Reliability – simply means up-time. While the internet has proven to be a reliable access portal to data, this does not mean your CRM vendor’s program will be.  Many of the low cost programs have not been architecturally designed with performance and reliability in mind. This takes a whole lot of time and testing and cost tens of thousands of dollars to perform. Many smaller firms or start-ups simply do not worry about this and believe if their product is successful, they will deal with this issue at that time, unfortunately at the expense of the customer. The cloud CRM service provider is also something that is critical.  Level one cloud service providers are the best in the business, but their service costs a lot of money. Low cost on-line CRM systems typically use tier three or four service providers which saves them money at your expense.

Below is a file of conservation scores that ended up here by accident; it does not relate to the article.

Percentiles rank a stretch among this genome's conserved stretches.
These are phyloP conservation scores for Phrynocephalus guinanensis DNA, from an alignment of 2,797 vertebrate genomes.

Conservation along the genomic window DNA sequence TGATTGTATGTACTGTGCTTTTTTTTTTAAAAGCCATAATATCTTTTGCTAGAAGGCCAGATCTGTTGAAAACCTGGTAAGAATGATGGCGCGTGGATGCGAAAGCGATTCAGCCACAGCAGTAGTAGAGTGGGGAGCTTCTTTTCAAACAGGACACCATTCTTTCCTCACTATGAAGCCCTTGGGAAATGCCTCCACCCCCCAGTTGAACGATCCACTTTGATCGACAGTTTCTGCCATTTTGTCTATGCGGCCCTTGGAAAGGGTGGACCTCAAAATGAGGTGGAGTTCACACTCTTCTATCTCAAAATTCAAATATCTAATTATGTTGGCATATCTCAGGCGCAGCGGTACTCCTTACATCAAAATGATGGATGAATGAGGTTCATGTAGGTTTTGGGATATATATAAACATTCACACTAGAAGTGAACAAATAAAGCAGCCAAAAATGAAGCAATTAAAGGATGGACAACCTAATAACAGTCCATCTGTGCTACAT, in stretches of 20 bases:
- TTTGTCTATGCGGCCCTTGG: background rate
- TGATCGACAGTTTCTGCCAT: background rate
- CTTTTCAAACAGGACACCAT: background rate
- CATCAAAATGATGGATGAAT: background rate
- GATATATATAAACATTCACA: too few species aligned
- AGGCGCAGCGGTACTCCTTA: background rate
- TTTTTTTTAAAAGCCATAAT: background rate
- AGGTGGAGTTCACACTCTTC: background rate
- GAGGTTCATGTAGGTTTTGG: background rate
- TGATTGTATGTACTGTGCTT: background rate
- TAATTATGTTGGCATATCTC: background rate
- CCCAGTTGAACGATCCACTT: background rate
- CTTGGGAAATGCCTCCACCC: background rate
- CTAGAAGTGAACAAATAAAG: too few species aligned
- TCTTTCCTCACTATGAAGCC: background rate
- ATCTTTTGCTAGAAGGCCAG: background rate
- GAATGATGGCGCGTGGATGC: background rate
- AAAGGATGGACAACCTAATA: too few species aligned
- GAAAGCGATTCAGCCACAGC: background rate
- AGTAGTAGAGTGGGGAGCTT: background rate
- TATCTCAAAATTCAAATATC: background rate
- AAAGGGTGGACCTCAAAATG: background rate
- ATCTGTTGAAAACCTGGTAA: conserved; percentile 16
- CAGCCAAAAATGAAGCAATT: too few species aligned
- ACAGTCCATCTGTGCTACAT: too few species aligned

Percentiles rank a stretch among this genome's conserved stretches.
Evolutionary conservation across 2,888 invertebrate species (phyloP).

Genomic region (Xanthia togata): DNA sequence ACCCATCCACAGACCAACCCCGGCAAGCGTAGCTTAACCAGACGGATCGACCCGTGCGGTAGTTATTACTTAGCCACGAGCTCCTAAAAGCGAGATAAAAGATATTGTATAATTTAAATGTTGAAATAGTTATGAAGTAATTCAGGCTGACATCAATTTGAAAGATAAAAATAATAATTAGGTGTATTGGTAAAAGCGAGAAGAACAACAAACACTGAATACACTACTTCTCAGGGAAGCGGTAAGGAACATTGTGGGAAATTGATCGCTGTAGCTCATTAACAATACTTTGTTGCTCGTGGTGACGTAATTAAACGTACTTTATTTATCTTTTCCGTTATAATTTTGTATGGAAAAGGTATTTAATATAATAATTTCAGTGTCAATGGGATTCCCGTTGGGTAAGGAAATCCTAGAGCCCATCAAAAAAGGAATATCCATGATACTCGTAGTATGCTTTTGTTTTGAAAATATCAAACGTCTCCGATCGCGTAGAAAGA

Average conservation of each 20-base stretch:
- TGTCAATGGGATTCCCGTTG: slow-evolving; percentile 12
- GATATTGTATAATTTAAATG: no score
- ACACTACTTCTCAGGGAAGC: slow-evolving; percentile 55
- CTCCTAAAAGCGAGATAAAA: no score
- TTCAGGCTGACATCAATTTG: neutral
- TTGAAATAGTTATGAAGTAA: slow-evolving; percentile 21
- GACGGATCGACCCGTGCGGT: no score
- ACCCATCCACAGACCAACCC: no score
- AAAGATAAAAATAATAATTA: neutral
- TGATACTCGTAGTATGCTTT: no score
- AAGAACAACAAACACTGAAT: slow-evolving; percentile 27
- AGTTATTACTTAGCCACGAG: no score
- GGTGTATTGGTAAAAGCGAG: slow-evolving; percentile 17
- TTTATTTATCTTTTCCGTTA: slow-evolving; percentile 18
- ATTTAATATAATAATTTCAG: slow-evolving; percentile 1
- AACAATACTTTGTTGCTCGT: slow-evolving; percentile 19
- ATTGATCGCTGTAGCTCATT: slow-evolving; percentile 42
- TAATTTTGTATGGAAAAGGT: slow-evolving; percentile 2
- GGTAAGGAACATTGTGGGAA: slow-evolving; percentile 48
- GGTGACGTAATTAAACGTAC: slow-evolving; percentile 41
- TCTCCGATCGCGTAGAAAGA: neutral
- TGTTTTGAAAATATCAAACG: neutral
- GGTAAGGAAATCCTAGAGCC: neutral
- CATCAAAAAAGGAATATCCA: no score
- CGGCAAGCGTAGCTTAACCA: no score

Performance – this relates to how the system performs when there are a large number of people using it.  Remember this is an on-line CRM system not one that resides on your desktop computer. On line CRM programs operate in what is known as a multi-tenant architecture which means you are sharing an environment with many other companies. If the system was not designed to support high transaction volumes, you may find yourself with a system that does not perform as expected.

Customizability – On line CRM systems are simply not yet as mature as desktop programs that have been around for decades, but this is changing quickly. Most quality CRM systems offer a reasonable level of customization without programmer intervention. With programmer intervention, many can match the customization level of desktop programs.  This level of customization is often quite expensive so customers that require a high degree of customization should make sure they understand the cost associated with its completion.

For companies just starting to investigate on line CRM software, top picks for enterprise level companies would include Oracle and SAP. Mid-size companies will find good solutions in Salesforce.com and Commence CRM.